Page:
The Japanese do a lot right when it comes to their food. But what about their fish? Aren't their waters just as polluted as the rest of the world? I think that the waters around Norway and probably Iceland are some of the best for fish. I like to eat sardines that are caught in Norwegian waters. Besides Salmon, sardines are some of the best fish for O-3's. It has to do with the fact that they are so small and don't have a long enough lifespan to accumulate a lot of mercury. It's the large older fish that have so much mercury, like tuna.
That's good advice about fish oil. I have been buying fish oil that is molecularly distilled. Carlson's, though not distilled, is supposed to be an excellent brand. It's third-party tested for mercury, etc.
> I've read a lot about fish, or Omega3 oils,
> which can also be found in walnuts, and
> other nuts probably, but walnuts come
> immediately to mind. I believe salmon is one
> of the best fish for Omega3 oils, but most
> people can't get enough through their daily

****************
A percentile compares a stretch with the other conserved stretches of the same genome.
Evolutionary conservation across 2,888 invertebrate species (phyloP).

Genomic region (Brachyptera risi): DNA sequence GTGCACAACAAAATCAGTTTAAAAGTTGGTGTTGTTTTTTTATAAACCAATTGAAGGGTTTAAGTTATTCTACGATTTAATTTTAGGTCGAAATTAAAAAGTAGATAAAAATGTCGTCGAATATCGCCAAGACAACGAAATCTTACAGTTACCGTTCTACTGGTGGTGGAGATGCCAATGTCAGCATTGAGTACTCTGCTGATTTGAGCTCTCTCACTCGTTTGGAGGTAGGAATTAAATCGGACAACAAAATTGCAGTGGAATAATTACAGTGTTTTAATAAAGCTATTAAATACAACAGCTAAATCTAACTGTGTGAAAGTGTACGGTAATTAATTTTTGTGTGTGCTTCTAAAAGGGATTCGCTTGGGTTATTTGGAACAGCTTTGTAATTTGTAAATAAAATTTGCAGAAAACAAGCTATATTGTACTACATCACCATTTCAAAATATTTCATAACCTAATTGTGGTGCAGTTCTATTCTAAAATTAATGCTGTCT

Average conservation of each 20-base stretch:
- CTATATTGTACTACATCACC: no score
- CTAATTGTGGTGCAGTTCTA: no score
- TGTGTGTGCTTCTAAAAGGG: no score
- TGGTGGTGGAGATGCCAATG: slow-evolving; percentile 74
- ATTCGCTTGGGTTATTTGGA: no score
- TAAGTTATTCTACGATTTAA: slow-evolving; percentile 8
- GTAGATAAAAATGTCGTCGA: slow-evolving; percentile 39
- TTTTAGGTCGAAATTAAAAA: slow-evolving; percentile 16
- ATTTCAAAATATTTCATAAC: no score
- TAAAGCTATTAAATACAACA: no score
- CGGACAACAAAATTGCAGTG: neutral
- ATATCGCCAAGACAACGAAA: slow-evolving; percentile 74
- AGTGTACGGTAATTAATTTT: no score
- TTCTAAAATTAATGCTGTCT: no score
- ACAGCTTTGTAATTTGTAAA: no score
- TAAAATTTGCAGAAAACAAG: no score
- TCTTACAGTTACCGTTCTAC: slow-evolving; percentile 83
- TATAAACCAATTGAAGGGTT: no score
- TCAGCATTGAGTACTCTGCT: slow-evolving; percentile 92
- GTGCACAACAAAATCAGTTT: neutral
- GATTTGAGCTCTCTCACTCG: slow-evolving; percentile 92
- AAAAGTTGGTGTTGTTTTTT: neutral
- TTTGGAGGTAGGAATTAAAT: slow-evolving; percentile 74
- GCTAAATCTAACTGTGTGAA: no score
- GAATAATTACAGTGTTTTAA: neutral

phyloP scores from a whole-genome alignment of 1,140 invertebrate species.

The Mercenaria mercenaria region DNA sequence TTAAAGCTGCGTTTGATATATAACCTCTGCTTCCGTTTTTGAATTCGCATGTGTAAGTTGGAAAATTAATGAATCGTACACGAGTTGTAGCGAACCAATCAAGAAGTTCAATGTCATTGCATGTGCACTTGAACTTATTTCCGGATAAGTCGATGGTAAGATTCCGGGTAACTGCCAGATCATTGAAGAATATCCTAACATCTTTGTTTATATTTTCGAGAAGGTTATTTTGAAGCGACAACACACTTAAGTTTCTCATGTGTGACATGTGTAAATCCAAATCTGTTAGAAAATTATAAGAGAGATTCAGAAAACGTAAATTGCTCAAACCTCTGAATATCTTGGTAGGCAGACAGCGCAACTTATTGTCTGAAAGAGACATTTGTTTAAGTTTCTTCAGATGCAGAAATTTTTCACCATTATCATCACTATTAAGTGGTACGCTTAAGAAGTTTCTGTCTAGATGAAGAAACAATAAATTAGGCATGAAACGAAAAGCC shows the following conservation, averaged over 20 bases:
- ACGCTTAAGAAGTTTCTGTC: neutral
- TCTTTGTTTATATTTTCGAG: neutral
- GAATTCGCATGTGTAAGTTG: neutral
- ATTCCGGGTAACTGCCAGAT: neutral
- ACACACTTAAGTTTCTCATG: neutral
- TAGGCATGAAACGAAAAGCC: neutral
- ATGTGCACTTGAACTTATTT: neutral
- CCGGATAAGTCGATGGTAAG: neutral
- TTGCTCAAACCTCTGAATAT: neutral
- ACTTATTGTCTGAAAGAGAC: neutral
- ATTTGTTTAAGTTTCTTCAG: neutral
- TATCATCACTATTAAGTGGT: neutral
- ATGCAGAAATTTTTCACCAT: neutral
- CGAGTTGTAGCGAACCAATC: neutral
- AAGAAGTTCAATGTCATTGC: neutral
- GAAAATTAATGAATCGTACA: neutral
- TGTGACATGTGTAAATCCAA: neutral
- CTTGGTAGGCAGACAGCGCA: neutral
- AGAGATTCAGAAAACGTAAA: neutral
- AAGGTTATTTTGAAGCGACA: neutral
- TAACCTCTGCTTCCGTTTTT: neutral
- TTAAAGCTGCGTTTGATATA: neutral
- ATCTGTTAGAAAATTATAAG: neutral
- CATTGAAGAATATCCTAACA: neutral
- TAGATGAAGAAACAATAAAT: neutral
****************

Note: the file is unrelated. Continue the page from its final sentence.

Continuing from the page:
> diet so a supplement is suggested.
> If you choose to take a supplement, please
> avoid el-cheapo walmarto, which is totally
> not reliable as to the source, and try to
> find a brand you trust and you know where
> the oil is coming from, what kind of fish
> they are extracting it from, where the fish
> live, are they farmed or wild fish, things
> like that. Fish can contain high levels of
> mercury due to chemical deposits into the
> oceans and fish who are farmed lived closer
> to the shore and in the water that is
> polluted, whereas wild fish are a healthier
> choice, though more expensive.
> Of course, here in Japan, fish is a part of
> the daily diet, and salmon is eaten probably
> 5 times/week, besides other fish. The
> Japanese are considered the smartest and the
> longest lived people in the world, perhaps
> the fish has helped?